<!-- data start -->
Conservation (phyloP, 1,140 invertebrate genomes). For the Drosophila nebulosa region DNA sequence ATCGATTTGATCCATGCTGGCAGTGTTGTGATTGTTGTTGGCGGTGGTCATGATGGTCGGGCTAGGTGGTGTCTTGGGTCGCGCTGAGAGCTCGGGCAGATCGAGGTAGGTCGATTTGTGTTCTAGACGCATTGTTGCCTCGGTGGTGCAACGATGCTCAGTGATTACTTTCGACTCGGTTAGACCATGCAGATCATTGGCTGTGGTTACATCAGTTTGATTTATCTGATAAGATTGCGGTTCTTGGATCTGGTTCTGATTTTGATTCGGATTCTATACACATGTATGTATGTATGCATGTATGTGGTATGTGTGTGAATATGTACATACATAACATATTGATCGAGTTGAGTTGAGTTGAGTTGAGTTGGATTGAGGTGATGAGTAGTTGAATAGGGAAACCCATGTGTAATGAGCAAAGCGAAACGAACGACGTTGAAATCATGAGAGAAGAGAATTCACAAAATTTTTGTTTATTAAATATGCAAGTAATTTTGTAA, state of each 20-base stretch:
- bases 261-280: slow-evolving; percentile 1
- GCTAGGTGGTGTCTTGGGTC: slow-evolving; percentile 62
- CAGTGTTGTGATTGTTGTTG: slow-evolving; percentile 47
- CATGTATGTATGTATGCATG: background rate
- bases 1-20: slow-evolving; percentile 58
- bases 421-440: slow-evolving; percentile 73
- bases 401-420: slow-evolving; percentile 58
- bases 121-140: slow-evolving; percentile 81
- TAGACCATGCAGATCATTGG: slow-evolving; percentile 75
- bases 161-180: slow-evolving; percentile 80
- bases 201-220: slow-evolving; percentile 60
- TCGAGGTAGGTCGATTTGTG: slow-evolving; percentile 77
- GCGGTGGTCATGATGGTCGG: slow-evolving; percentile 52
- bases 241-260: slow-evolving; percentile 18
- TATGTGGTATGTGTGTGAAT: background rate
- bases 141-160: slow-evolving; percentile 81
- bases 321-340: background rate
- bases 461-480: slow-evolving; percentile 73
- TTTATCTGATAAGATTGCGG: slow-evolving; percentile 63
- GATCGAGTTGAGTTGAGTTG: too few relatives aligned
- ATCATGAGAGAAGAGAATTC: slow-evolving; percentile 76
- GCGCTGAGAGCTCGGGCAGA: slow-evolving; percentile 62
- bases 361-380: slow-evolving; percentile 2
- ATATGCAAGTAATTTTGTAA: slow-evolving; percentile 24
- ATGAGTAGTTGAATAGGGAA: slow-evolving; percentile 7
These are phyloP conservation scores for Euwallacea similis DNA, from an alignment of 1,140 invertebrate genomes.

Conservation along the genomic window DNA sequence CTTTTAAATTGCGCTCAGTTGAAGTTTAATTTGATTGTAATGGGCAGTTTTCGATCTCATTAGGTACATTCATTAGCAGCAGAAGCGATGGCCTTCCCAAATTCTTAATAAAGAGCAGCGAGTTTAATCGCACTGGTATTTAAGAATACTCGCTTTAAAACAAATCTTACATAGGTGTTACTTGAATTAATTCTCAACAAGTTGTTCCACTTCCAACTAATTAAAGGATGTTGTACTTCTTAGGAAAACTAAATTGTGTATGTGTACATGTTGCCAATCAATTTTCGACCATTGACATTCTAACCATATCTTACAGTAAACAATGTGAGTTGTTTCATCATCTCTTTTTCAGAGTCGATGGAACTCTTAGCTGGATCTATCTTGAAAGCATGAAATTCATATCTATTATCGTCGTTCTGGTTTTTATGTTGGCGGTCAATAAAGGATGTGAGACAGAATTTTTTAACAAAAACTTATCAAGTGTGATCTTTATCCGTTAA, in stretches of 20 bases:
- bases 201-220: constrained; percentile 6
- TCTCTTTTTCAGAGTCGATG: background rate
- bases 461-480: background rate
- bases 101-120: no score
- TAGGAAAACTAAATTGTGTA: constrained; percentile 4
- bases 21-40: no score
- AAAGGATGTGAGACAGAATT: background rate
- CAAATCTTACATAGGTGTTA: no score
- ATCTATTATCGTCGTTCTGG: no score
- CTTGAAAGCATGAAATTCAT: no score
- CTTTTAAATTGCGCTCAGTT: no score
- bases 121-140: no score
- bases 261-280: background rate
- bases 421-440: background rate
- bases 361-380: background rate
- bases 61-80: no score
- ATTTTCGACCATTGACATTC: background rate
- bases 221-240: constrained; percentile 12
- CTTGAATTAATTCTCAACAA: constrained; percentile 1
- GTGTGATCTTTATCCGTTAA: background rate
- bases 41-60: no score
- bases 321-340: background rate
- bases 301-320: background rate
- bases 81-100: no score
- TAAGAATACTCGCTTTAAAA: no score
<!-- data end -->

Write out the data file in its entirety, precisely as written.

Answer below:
Conservation (phyloP, 1,140 invertebrate genomes). For the Drosophila nebulosa region DNA sequence ATCGATTTGATCCATGCTGGCAGTGTTGTGATTGTTGTTGGCGGTGGTCATGATGGTCGGGCTAGGTGGTGTCTTGGGTCGCGCTGAGAGCTCGGGCAGATCGAGGTAGGTCGATTTGTGTTCTAGACGCATTGTTGCCTCGGTGGTGCAACGATGCTCAGTGATTACTTTCGACTCGGTTAGACCATGCAGATCATTGGCTGTGGTTACATCAGTTTGATTTATCTGATAAGATTGCGGTTCTTGGATCTGGTTCTGATTTTGATTCGGATTCTATACACATGTATGTATGTATGCATGTATGTGGTATGTGTGTGAATATGTACATACATAACATATTGATCGAGTTGAGTTGAGTTGAGTTGAGTTGGATTGAGGTGATGAGTAGTTGAATAGGGAAACCCATGTGTAATGAGCAAAGCGAAACGAACGACGTTGAAATCATGAGAGAAGAGAATTCACAAAATTTTTGTTTATTAAATATGCAAGTAATTTTGTAA, state of each 20-base stretch:
- bases 261-280: slow-evolving; percentile 1
- GCTAGGTGGTGTCTTGGGTC: slow-evolving; percentile 62
- CAGTGTTGTGATTGTTGTTG: slow-evolving; percentile 47
- CATGTATGTATGTATGCATG: background rate
- bases 1-20: slow-evolving; percentile 58
- bases 421-440: slow-evolving; percentile 73
- bases 401-420: slow-evolving; percentile 58
- bases 121-140: slow-evolving; percentile 81
- TAGACCATGCAGATCATTGG: slow-evolving; percentile 75
- bases 161-180: slow-evolving; percentile 80
- bases 201-220: slow-evolving; percentile 60
- TCGAGGTAGGTCGATTTGTG: slow-evolving; percentile 77
- GCGGTGGTCATGATGGTCGG: slow-evolving; percentile 52
- bases 241-260: slow-evolving; percentile 18
- TATGTGGTATGTGTGTGAAT: background rate
- bases 141-160: slow-evolving; percentile 81
- bases 321-340: background rate
- bases 461-480: slow-evolving; percentile 73
- TTTATCTGATAAGATTGCGG: slow-evolving; percentile 63
- GATCGAGTTGAGTTGAGTTG: too few relatives aligned
- ATCATGAGAGAAGAGAATTC: slow-evolving; percentile 76
- GCGCTGAGAGCTCGGGCAGA: slow-evolving; percentile 62
- bases 361-380: slow-evolving; percentile 2
- ATATGCAAGTAATTTTGTAA: slow-evolving; percentile 24
- ATGAGTAGTTGAATAGGGAA: slow-evolving; percentile 7
These are phyloP conservation scores for Euwallacea similis DNA, from an alignment of 1,140 invertebrate genomes.

Conservation along the genomic window DNA sequence CTTTTAAATTGCGCTCAGTTGAAGTTTAATTTGATTGTAATGGGCAGTTTTCGATCTCATTAGGTACATTCATTAGCAGCAGAAGCGATGGCCTTCCCAAATTCTTAATAAAGAGCAGCGAGTTTAATCGCACTGGTATTTAAGAATACTCGCTTTAAAACAAATCTTACATAGGTGTTACTTGAATTAATTCTCAACAAGTTGTTCCACTTCCAACTAATTAAAGGATGTTGTACTTCTTAGGAAAACTAAATTGTGTATGTGTACATGTTGCCAATCAATTTTCGACCATTGACATTCTAACCATATCTTACAGTAAACAATGTGAGTTGTTTCATCATCTCTTTTTCAGAGTCGATGGAACTCTTAGCTGGATCTATCTTGAAAGCATGAAATTCATATCTATTATCGTCGTTCTGGTTTTTATGTTGGCGGTCAATAAAGGATGTGAGACAGAATTTTTTAACAAAAACTTATCAAGTGTGATCTTTATCCGTTAA, in stretches of 20 bases:
- bases 201-220: constrained; percentile 6
- TCTCTTTTTCAGAGTCGATG: background rate
- bases 461-480: background rate
- bases 101-120: no score
- TAGGAAAACTAAATTGTGTA: constrained; percentile 4
- bases 21-40: no score
- AAAGGATGTGAGACAGAATT: background rate
- CAAATCTTACATAGGTGTTA: no score
- ATCTATTATCGTCGTTCTGG: no score
- CTTGAAAGCATGAAATTCAT: no score
- CTTTTAAATTGCGCTCAGTT: no score
- bases 121-140: no score
- bases 261-280: background rate
- bases 421-440: background rate
- bases 361-380: background rate
- bases 61-80: no score
- ATTTTCGACCATTGACATTC: background rate
- bases 221-240: constrained; percentile 12
- CTTGAATTAATTCTCAACAA: constrained; percentile 1
- GTGTGATCTTTATCCGTTAA: background rate
- bases 41-60: no score
- bases 321-340: background rate
- bases 301-320: background rate
- bases 81-100: no score
- TAAGAATACTCGCTTTAAAA: no score